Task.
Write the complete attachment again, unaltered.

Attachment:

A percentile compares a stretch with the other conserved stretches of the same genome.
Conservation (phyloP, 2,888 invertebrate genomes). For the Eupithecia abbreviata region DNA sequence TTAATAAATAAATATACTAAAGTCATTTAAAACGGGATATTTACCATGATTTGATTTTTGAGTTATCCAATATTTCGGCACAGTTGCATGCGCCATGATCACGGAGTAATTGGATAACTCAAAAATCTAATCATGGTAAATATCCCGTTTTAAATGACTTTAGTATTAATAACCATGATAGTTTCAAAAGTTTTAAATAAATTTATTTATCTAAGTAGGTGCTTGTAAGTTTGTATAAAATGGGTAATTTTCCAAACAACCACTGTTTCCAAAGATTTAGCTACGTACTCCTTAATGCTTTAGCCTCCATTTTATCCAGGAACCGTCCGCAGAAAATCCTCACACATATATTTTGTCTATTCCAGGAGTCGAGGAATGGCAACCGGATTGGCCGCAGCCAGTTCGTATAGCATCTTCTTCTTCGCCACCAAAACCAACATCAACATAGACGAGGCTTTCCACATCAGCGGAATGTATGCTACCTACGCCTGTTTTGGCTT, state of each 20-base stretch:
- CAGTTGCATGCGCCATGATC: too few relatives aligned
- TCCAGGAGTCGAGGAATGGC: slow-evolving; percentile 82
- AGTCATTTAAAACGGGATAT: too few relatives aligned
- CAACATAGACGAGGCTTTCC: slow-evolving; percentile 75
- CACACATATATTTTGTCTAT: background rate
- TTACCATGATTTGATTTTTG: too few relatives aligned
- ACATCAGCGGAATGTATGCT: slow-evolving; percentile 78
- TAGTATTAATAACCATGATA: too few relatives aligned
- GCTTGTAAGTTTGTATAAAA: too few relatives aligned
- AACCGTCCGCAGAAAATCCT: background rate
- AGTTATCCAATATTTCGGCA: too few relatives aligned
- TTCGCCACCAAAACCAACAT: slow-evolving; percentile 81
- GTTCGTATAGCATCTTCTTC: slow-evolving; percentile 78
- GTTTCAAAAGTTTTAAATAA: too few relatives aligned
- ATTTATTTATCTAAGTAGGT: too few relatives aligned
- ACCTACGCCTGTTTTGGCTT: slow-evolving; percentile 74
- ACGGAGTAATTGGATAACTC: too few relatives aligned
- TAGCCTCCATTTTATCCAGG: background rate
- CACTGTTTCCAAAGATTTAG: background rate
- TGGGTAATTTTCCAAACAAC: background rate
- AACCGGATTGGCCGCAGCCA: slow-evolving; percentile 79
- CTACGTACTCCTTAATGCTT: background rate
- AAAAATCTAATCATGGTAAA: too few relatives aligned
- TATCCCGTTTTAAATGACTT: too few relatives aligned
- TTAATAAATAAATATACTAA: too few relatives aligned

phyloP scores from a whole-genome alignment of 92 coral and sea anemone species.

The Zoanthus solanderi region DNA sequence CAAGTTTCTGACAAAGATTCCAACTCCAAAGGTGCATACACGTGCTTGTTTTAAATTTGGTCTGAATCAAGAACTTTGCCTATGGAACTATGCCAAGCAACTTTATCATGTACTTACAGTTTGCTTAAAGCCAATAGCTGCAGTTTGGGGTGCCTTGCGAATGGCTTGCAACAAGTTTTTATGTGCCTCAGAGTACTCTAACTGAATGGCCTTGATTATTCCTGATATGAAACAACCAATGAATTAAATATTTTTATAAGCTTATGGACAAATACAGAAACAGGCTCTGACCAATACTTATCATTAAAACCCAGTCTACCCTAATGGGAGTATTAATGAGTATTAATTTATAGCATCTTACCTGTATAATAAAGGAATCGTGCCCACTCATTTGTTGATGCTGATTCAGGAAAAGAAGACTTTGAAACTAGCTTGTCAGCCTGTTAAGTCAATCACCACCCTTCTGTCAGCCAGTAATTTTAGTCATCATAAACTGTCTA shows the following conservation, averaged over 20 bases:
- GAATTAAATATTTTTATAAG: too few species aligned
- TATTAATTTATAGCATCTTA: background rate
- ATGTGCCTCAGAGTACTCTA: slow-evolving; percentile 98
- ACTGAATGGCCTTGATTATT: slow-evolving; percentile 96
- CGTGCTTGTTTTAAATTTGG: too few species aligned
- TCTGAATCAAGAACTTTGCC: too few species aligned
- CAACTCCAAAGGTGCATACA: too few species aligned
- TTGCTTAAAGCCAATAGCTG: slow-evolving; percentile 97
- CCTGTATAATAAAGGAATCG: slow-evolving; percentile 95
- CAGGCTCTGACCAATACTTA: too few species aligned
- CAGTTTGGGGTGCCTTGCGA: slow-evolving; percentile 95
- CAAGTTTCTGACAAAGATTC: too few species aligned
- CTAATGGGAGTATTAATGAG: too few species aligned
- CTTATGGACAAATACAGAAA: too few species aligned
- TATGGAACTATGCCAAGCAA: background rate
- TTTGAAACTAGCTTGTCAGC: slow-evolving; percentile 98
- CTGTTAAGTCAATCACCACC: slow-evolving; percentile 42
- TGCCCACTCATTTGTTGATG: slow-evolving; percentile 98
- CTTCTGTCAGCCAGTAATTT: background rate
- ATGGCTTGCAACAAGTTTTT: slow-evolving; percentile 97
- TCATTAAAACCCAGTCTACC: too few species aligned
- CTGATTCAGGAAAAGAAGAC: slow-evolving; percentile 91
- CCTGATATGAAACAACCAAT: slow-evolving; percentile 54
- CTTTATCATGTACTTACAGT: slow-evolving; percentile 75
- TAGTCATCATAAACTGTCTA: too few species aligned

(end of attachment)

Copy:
A percentile compares a stretch with the other conserved stretches of the same genome.
Conservation (phyloP, 2,888 invertebrate genomes). For the Eupithecia abbreviata region DNA sequence TTAATAAATAAATATACTAAAGTCATTTAAAACGGGATATTTACCATGATTTGATTTTTGAGTTATCCAATATTTCGGCACAGTTGCATGCGCCATGATCACGGAGTAATTGGATAACTCAAAAATCTAATCATGGTAAATATCCCGTTTTAAATGACTTTAGTATTAATAACCATGATAGTTTCAAAAGTTTTAAATAAATTTATTTATCTAAGTAGGTGCTTGTAAGTTTGTATAAAATGGGTAATTTTCCAAACAACCACTGTTTCCAAAGATTTAGCTACGTACTCCTTAATGCTTTAGCCTCCATTTTATCCAGGAACCGTCCGCAGAAAATCCTCACACATATATTTTGTCTATTCCAGGAGTCGAGGAATGGCAACCGGATTGGCCGCAGCCAGTTCGTATAGCATCTTCTTCTTCGCCACCAAAACCAACATCAACATAGACGAGGCTTTCCACATCAGCGGAATGTATGCTACCTACGCCTGTTTTGGCTT, state of each 20-base stretch:
- CAGTTGCATGCGCCATGATC: too few relatives aligned
- TCCAGGAGTCGAGGAATGGC: slow-evolving; percentile 82
- AGTCATTTAAAACGGGATAT: too few relatives aligned
- CAACATAGACGAGGCTTTCC: slow-evolving; percentile 75
- CACACATATATTTTGTCTAT: background rate
- TTACCATGATTTGATTTTTG: too few relatives aligned
- ACATCAGCGGAATGTATGCT: slow-evolving; percentile 78
- TAGTATTAATAACCATGATA: too few relatives aligned
- GCTTGTAAGTTTGTATAAAA: too few relatives aligned
- AACCGTCCGCAGAAAATCCT: background rate
- AGTTATCCAATATTTCGGCA: too few relatives aligned
- TTCGCCACCAAAACCAACAT: slow-evolving; percentile 81
- GTTCGTATAGCATCTTCTTC: slow-evolving; percentile 78
- GTTTCAAAAGTTTTAAATAA: too few relatives aligned
- ATTTATTTATCTAAGTAGGT: too few relatives aligned
- ACCTACGCCTGTTTTGGCTT: slow-evolving; percentile 74
- ACGGAGTAATTGGATAACTC: too few relatives aligned
- TAGCCTCCATTTTATCCAGG: background rate
- CACTGTTTCCAAAGATTTAG: background rate
- TGGGTAATTTTCCAAACAAC: background rate
- AACCGGATTGGCCGCAGCCA: slow-evolving; percentile 79
- CTACGTACTCCTTAATGCTT: background rate
- AAAAATCTAATCATGGTAAA: too few relatives aligned
- TATCCCGTTTTAAATGACTT: too few relatives aligned
- TTAATAAATAAATATACTAA: too few relatives aligned

phyloP scores from a whole-genome alignment of 92 coral and sea anemone species.

The Zoanthus solanderi region DNA sequence CAAGTTTCTGACAAAGATTCCAACTCCAAAGGTGCATACACGTGCTTGTTTTAAATTTGGTCTGAATCAAGAACTTTGCCTATGGAACTATGCCAAGCAACTTTATCATGTACTTACAGTTTGCTTAAAGCCAATAGCTGCAGTTTGGGGTGCCTTGCGAATGGCTTGCAACAAGTTTTTATGTGCCTCAGAGTACTCTAACTGAATGGCCTTGATTATTCCTGATATGAAACAACCAATGAATTAAATATTTTTATAAGCTTATGGACAAATACAGAAACAGGCTCTGACCAATACTTATCATTAAAACCCAGTCTACCCTAATGGGAGTATTAATGAGTATTAATTTATAGCATCTTACCTGTATAATAAAGGAATCGTGCCCACTCATTTGTTGATGCTGATTCAGGAAAAGAAGACTTTGAAACTAGCTTGTCAGCCTGTTAAGTCAATCACCACCCTTCTGTCAGCCAGTAATTTTAGTCATCATAAACTGTCTA shows the following conservation, averaged over 20 bases:
- GAATTAAATATTTTTATAAG: too few species aligned
- TATTAATTTATAGCATCTTA: background rate
- ATGTGCCTCAGAGTACTCTA: slow-evolving; percentile 98
- ACTGAATGGCCTTGATTATT: slow-evolving; percentile 96
- CGTGCTTGTTTTAAATTTGG: too few species aligned
- TCTGAATCAAGAACTTTGCC: too few species aligned
- CAACTCCAAAGGTGCATACA: too few species aligned
- TTGCTTAAAGCCAATAGCTG: slow-evolving; percentile 97
- CCTGTATAATAAAGGAATCG: slow-evolving; percentile 95
- CAGGCTCTGACCAATACTTA: too few species aligned
- CAGTTTGGGGTGCCTTGCGA: slow-evolving; percentile 95
- CAAGTTTCTGACAAAGATTC: too few species aligned
- CTAATGGGAGTATTAATGAG: too few species aligned
- CTTATGGACAAATACAGAAA: too few species aligned
- TATGGAACTATGCCAAGCAA: background rate
- TTTGAAACTAGCTTGTCAGC: slow-evolving; percentile 98
- CTGTTAAGTCAATCACCACC: slow-evolving; percentile 42
- TGCCCACTCATTTGTTGATG: slow-evolving; percentile 98
- CTTCTGTCAGCCAGTAATTT: background rate
- ATGGCTTGCAACAAGTTTTT: slow-evolving; percentile 97
- TCATTAAAACCCAGTCTACC: too few species aligned
- CTGATTCAGGAAAAGAAGAC: slow-evolving; percentile 91
- CCTGATATGAAACAACCAAT: slow-evolving; percentile 54
- CTTTATCATGTACTTACAGT: slow-evolving; percentile 75
- TAGTCATCATAAACTGTCTA: too few species aligned